I’ve used neural networks to name all kinds of things - halloween costumes, craft beers, cats, and even guinea pigs. The weirder the starting set of names, the more a neural network’s creations might blend in (although cats named “Jexley Pickle” and “Big Wiggy Bool” might at least raise eyebrows).
How about the names of racehorses? The Jockey Club recently released a list of over 42,000 registered racehorses “in an effort to assist owners in identifying an appropriate name for their Thoroughbreds.” They don’t say whether it’s okay to use it to identify inappropriate names for Thoroughbreds instead.
So I trained two neural networks, char-rnn and textgenrnn, on this tantalizing dataset. Some of the names they generated might pass for the names of real horses (which after all include horses named Three Little Birds, Spider Magic, Fierce Pajamas, and even a prizewinning horse called Cloud Computing).
She’s a Babe
(I decided to illustrate a few using BigGAN (via ganbreeder.app), another neural net that generates pictures. Unfortunately, “horse” is not a category of image it can do, so I decided to go with “horse cart”. There was an attempt.)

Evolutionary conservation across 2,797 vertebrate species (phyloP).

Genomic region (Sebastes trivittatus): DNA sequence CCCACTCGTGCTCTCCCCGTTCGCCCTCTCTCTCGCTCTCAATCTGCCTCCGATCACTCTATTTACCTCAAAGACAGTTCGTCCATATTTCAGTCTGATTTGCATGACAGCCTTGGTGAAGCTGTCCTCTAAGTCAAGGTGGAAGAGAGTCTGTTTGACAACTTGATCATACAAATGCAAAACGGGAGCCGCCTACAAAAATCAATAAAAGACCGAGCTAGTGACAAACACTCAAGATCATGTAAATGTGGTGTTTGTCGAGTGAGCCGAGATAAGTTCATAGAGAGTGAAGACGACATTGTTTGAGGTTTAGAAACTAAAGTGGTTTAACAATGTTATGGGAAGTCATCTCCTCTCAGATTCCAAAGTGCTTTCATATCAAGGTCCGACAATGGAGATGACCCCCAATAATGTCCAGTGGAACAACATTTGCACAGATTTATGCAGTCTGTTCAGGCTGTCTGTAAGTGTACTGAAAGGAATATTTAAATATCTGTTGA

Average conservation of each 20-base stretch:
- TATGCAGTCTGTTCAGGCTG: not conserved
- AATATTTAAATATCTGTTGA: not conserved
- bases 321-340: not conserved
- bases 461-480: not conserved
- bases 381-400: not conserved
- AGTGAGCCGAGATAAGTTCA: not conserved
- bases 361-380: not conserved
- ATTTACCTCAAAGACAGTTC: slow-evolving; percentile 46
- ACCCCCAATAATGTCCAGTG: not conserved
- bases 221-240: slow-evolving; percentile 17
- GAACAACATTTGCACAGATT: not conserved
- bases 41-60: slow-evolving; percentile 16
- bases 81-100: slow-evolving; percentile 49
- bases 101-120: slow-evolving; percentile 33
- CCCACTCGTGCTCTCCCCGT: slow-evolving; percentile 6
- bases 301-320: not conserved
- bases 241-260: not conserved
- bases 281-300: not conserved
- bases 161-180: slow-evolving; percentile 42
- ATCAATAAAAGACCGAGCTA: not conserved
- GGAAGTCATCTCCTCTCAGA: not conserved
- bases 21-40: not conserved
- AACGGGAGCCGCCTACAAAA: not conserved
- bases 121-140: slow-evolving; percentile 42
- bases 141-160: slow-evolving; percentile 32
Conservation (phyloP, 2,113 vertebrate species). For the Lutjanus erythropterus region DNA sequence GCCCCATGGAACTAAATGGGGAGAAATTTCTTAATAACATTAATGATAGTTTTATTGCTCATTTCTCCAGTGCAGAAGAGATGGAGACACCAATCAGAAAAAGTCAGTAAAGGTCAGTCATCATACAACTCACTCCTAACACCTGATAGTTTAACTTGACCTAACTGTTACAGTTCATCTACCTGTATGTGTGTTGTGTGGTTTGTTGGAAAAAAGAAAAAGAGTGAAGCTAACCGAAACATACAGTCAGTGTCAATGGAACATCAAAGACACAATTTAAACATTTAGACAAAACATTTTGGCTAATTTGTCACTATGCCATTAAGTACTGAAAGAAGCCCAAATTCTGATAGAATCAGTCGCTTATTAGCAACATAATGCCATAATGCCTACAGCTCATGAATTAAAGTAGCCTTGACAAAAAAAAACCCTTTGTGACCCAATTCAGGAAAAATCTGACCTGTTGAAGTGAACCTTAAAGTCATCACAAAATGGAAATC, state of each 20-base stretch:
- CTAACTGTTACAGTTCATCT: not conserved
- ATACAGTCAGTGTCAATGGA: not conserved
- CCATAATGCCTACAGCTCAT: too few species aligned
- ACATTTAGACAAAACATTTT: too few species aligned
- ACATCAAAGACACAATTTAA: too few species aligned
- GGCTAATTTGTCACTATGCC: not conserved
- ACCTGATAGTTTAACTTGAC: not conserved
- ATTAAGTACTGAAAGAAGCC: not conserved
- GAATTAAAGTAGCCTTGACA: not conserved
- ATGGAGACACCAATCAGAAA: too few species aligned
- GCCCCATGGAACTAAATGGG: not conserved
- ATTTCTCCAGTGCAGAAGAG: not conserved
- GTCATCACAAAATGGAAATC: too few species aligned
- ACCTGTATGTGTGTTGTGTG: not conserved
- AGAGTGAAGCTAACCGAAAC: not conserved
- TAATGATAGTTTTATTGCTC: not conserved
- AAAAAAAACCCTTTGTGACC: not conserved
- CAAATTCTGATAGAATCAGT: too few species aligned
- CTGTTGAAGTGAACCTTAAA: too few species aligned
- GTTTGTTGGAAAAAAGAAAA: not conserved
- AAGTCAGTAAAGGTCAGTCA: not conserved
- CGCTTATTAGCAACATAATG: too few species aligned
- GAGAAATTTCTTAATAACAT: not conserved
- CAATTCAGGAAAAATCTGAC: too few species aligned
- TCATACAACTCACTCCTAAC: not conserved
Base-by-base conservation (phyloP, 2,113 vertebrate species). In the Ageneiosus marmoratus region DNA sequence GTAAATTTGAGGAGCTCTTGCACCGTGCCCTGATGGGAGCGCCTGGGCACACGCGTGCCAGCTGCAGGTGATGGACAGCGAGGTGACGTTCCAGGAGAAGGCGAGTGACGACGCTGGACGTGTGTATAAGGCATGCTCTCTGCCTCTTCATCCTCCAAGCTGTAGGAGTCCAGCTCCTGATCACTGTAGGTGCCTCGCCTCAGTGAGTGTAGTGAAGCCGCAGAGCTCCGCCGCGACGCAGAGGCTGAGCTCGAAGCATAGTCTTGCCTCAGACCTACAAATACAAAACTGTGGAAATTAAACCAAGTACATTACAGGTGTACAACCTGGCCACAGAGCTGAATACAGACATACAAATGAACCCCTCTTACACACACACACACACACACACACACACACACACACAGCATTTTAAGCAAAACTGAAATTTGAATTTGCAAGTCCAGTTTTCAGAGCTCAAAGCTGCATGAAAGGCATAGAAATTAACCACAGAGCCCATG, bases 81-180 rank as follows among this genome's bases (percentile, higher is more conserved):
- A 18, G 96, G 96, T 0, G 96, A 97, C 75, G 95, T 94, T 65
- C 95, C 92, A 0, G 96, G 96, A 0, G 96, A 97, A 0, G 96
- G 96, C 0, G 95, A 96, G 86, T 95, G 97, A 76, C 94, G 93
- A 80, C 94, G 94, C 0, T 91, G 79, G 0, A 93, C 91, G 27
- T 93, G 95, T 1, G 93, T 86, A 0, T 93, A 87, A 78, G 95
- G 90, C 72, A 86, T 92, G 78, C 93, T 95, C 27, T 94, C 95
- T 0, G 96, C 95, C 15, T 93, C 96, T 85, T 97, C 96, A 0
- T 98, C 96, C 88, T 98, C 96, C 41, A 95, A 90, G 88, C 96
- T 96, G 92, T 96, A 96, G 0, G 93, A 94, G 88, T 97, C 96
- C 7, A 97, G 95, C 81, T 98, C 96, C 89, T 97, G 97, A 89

The fact that these names are not taken yet highlights the potential of neural nets for this important task. The next set of names, however, highlights their disadvantages.
Culf Q’s Wart
Aaging C Bon
Warry L Z’ W.
(For these illustrations I experimented with mixing in birds for more colorful horses - hornbill, and flamingo)
If you want your horse to be memorable, though, neural net names may be just the thing.
Killer the Butterfly
Pickle J Gator
Pat’s Quick Hat
Left: “horse cart” plus a bit of “anenome fish”. Right: “horse cart” plus a bit of “great grey owl”. “Dog” crept in there because BigGAN saw a LOT of dogs during training.
AI Weirdness supporters get bonus content: names than would fit here! Or become a free subscriber to get new posts in your inbox.